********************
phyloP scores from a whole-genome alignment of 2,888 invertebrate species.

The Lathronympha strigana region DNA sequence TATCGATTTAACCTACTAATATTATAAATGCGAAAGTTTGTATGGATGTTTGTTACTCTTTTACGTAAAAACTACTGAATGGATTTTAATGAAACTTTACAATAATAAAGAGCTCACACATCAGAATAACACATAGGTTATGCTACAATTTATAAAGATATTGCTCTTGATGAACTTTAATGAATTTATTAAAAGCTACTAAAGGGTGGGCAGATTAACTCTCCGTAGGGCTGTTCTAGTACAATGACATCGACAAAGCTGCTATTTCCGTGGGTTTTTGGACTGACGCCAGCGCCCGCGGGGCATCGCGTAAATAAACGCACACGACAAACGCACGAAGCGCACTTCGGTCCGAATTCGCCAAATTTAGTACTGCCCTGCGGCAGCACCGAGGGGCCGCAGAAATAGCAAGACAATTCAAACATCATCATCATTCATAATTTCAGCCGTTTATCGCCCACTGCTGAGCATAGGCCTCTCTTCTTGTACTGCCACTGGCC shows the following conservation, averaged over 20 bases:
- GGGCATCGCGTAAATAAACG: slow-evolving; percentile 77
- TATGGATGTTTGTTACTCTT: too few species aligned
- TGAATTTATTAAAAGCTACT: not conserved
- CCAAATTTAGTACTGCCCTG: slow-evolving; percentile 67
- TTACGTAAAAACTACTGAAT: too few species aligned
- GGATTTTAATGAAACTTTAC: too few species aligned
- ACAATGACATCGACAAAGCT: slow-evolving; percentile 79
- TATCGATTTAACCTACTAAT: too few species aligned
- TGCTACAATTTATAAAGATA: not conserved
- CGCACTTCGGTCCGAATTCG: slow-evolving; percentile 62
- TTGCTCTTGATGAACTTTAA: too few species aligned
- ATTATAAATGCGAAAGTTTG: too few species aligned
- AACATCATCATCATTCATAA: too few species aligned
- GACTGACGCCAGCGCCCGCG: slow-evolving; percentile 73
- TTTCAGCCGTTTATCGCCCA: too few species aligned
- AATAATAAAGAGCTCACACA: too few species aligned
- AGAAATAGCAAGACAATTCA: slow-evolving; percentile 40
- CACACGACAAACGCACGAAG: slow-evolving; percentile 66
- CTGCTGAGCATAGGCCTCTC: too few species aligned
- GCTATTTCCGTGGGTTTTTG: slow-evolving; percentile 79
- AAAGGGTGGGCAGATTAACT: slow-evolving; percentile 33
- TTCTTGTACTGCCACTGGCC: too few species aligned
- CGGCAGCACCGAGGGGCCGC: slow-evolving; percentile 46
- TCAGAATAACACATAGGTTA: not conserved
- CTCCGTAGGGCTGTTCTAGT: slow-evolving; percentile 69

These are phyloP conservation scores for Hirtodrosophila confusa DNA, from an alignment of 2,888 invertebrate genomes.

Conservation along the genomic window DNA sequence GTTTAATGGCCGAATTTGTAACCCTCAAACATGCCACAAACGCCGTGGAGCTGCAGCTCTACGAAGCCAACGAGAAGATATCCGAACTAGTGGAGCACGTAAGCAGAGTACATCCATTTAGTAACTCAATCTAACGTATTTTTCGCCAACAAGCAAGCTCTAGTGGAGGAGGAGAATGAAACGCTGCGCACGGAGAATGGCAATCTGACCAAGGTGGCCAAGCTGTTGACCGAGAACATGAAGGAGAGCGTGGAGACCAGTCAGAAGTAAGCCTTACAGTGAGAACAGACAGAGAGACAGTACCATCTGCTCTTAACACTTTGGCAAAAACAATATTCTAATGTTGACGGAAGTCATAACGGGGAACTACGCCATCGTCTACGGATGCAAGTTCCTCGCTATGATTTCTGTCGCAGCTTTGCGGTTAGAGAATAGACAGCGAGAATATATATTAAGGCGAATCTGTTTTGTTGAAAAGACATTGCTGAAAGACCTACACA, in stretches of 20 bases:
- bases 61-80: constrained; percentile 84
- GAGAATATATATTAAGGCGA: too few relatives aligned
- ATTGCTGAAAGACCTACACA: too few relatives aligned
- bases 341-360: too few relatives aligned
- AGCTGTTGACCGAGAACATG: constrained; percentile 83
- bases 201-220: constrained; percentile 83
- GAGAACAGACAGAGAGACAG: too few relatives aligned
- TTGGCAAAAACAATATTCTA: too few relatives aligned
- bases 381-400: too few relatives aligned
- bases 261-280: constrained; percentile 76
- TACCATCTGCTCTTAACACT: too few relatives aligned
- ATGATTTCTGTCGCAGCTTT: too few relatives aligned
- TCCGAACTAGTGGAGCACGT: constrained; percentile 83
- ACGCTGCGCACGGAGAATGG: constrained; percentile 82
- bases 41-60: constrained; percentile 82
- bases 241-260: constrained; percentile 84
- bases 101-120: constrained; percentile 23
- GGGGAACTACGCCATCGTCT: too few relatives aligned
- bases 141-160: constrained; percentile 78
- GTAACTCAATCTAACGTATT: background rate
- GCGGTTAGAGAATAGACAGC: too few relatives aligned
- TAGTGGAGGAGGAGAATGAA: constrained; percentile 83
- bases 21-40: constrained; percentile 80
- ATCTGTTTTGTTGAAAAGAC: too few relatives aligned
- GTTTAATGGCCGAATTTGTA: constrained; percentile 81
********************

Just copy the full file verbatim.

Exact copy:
phyloP scores from a whole-genome alignment of 2,888 invertebrate species.

The Lathronympha strigana region DNA sequence TATCGATTTAACCTACTAATATTATAAATGCGAAAGTTTGTATGGATGTTTGTTACTCTTTTACGTAAAAACTACTGAATGGATTTTAATGAAACTTTACAATAATAAAGAGCTCACACATCAGAATAACACATAGGTTATGCTACAATTTATAAAGATATTGCTCTTGATGAACTTTAATGAATTTATTAAAAGCTACTAAAGGGTGGGCAGATTAACTCTCCGTAGGGCTGTTCTAGTACAATGACATCGACAAAGCTGCTATTTCCGTGGGTTTTTGGACTGACGCCAGCGCCCGCGGGGCATCGCGTAAATAAACGCACACGACAAACGCACGAAGCGCACTTCGGTCCGAATTCGCCAAATTTAGTACTGCCCTGCGGCAGCACCGAGGGGCCGCAGAAATAGCAAGACAATTCAAACATCATCATCATTCATAATTTCAGCCGTTTATCGCCCACTGCTGAGCATAGGCCTCTCTTCTTGTACTGCCACTGGCC shows the following conservation, averaged over 20 bases:
- GGGCATCGCGTAAATAAACG: slow-evolving; percentile 77
- TATGGATGTTTGTTACTCTT: too few species aligned
- TGAATTTATTAAAAGCTACT: not conserved
- CCAAATTTAGTACTGCCCTG: slow-evolving; percentile 67
- TTACGTAAAAACTACTGAAT: too few species aligned
- GGATTTTAATGAAACTTTAC: too few species aligned
- ACAATGACATCGACAAAGCT: slow-evolving; percentile 79
- TATCGATTTAACCTACTAAT: too few species aligned
- TGCTACAATTTATAAAGATA: not conserved
- CGCACTTCGGTCCGAATTCG: slow-evolving; percentile 62
- TTGCTCTTGATGAACTTTAA: too few species aligned
- ATTATAAATGCGAAAGTTTG: too few species aligned
- AACATCATCATCATTCATAA: too few species aligned
- GACTGACGCCAGCGCCCGCG: slow-evolving; percentile 73
- TTTCAGCCGTTTATCGCCCA: too few species aligned
- AATAATAAAGAGCTCACACA: too few species aligned
- AGAAATAGCAAGACAATTCA: slow-evolving; percentile 40
- CACACGACAAACGCACGAAG: slow-evolving; percentile 66
- CTGCTGAGCATAGGCCTCTC: too few species aligned
- GCTATTTCCGTGGGTTTTTG: slow-evolving; percentile 79
- AAAGGGTGGGCAGATTAACT: slow-evolving; percentile 33
- TTCTTGTACTGCCACTGGCC: too few species aligned
- CGGCAGCACCGAGGGGCCGC: slow-evolving; percentile 46
- TCAGAATAACACATAGGTTA: not conserved
- CTCCGTAGGGCTGTTCTAGT: slow-evolving; percentile 69

These are phyloP conservation scores for Hirtodrosophila confusa DNA, from an alignment of 2,888 invertebrate genomes.

Conservation along the genomic window DNA sequence GTTTAATGGCCGAATTTGTAACCCTCAAACATGCCACAAACGCCGTGGAGCTGCAGCTCTACGAAGCCAACGAGAAGATATCCGAACTAGTGGAGCACGTAAGCAGAGTACATCCATTTAGTAACTCAATCTAACGTATTTTTCGCCAACAAGCAAGCTCTAGTGGAGGAGGAGAATGAAACGCTGCGCACGGAGAATGGCAATCTGACCAAGGTGGCCAAGCTGTTGACCGAGAACATGAAGGAGAGCGTGGAGACCAGTCAGAAGTAAGCCTTACAGTGAGAACAGACAGAGAGACAGTACCATCTGCTCTTAACACTTTGGCAAAAACAATATTCTAATGTTGACGGAAGTCATAACGGGGAACTACGCCATCGTCTACGGATGCAAGTTCCTCGCTATGATTTCTGTCGCAGCTTTGCGGTTAGAGAATAGACAGCGAGAATATATATTAAGGCGAATCTGTTTTGTTGAAAAGACATTGCTGAAAGACCTACACA, in stretches of 20 bases:
- bases 61-80: constrained; percentile 84
- GAGAATATATATTAAGGCGA: too few relatives aligned
- ATTGCTGAAAGACCTACACA: too few relatives aligned
- bases 341-360: too few relatives aligned
- AGCTGTTGACCGAGAACATG: constrained; percentile 83
- bases 201-220: constrained; percentile 83
- GAGAACAGACAGAGAGACAG: too few relatives aligned
- TTGGCAAAAACAATATTCTA: too few relatives aligned
- bases 381-400: too few relatives aligned
- bases 261-280: constrained; percentile 76
- TACCATCTGCTCTTAACACT: too few relatives aligned
- ATGATTTCTGTCGCAGCTTT: too few relatives aligned
- TCCGAACTAGTGGAGCACGT: constrained; percentile 83
- ACGCTGCGCACGGAGAATGG: constrained; percentile 82
- bases 41-60: constrained; percentile 82
- bases 241-260: constrained; percentile 84
- bases 101-120: constrained; percentile 23
- GGGGAACTACGCCATCGTCT: too few relatives aligned
- bases 141-160: constrained; percentile 78
- GTAACTCAATCTAACGTATT: background rate
- GCGGTTAGAGAATAGACAGC: too few relatives aligned
- TAGTGGAGGAGGAGAATGAA: constrained; percentile 83
- bases 21-40: constrained; percentile 80
- ATCTGTTTTGTTGAAAAGAC: too few relatives aligned
- GTTTAATGGCCGAATTTGTA: constrained; percentile 81